All of us make daily decisions that involve California's precious natural resources. Whether we choose paper or plastic at the grocery store, reuse our lunch bag, water our garden or mulch our flower beds with bark, we are using natural resources on a daily basis. Where did the 2x4s used to frame your house come from? Were they shipped thousands of miles or did they come from trees in a nearby forest? Should we be concerned about pollution from large wildfires? What is sustainable forestry?
These are just a few of the questions you may ask about California's natural resources. The Forest Foundation would like to help you find the information you need to learn more about these issues. Please explore the following articles and links.
Of all of the natural forces that have shaped forest ecosystems over the millennia, fire has had the most impact. The history of forest policy reflects a changing attitude and awareness of what fire is and what role it plays in the land. Understanding the benefits and the dangers of fire, the possible uses and avoidable misuses, is an important step towards maintaining a sustainable future.
Solving the Wildfire Crisis:
A narrated CD presentation on forest health and wildfire risk. Hosted by Dr. Thomas M. Bonnicksen, Ph. D. This photo-filled presentation provides an expert's perspective on California's forest health and wildfire crises. In it, Dr. Thomas Bonnicksen clearly explains what has led to the epic destruction and overwhelming wildfire threat that now plague California's forests, as well as how we can make our forests and communities safe again.Watch The Video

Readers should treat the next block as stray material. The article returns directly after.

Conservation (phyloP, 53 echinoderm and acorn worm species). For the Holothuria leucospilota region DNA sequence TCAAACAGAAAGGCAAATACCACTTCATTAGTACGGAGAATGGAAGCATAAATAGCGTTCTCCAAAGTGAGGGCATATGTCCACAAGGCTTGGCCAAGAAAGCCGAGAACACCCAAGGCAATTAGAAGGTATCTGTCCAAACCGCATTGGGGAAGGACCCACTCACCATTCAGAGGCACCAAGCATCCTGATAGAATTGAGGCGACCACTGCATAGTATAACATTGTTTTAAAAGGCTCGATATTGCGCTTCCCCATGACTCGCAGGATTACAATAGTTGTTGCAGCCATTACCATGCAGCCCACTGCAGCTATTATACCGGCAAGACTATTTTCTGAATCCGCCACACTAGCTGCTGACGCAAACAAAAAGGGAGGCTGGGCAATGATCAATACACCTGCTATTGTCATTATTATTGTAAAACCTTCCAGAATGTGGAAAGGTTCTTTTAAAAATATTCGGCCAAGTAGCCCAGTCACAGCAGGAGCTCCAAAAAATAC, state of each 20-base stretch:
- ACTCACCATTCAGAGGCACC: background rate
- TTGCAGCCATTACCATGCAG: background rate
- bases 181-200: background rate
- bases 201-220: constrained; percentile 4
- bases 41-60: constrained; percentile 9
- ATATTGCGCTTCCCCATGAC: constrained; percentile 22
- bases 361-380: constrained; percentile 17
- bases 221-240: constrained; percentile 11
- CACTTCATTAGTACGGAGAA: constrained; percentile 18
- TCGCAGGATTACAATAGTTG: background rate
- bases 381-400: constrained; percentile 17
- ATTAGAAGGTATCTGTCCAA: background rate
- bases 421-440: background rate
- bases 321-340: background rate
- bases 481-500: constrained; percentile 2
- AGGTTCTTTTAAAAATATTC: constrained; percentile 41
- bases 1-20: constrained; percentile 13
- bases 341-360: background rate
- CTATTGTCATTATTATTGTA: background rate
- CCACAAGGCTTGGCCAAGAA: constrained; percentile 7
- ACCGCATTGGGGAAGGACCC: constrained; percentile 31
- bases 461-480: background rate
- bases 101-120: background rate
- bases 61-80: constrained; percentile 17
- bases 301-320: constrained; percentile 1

Fire in Sierra Nevada Forests
A Photographic Interpretation of Ecological Change Since 1849 by George E. Gruell
In Fire in Sierra Nevada Forests, George Gruell examines California's treasured mountain range through historical photographs and modern retakes. The photographs document changes in the Sierran ecosystem over the pat 150 years.
Make a $50 charitable donation to The Forest Foundation and receive a copy of Fire in Sierra Nevada Forests.
Tested By Fire
On September 26, 2002, the Cone Fire began in a part of the forest thick with underbrush and trees, and quickly grew into a high-intensity crown fire. Left behind were the charred skeletons of trees and a forest floor turned to ash. But islands of green remained, telling a compelling story about fire.
Tested By Fire - Science Perspectives, Spring 2007, USDA Forest Service PSW
Protecting Communities And Savings Forests - The Seeds of a Solution
Using history as a guide and modern science as its primary tool, restoration forestry acknowledges the many values people expect from forests, such as the need to keep forests biologically diverse and productive and the importance of ensuring the safety of forest communities. It addresses the economic realities, ecological challenges and social demands of making forests great again.
Please click on the following links for information about restoring specific species:
Restoration forestry is the concept of restoring modern forests to health using history as a guide. Restoration forestry provides a blueprint to return our public forests, especially national forests, to a more natural, healthy, and fire resistant condition.
The following content explains restoration forestry and the vision of Dr. Thomas M. Bonnicksen, Ph.D., one of the nation's foremost forestry experts and originator of the concept of "restoration forestry."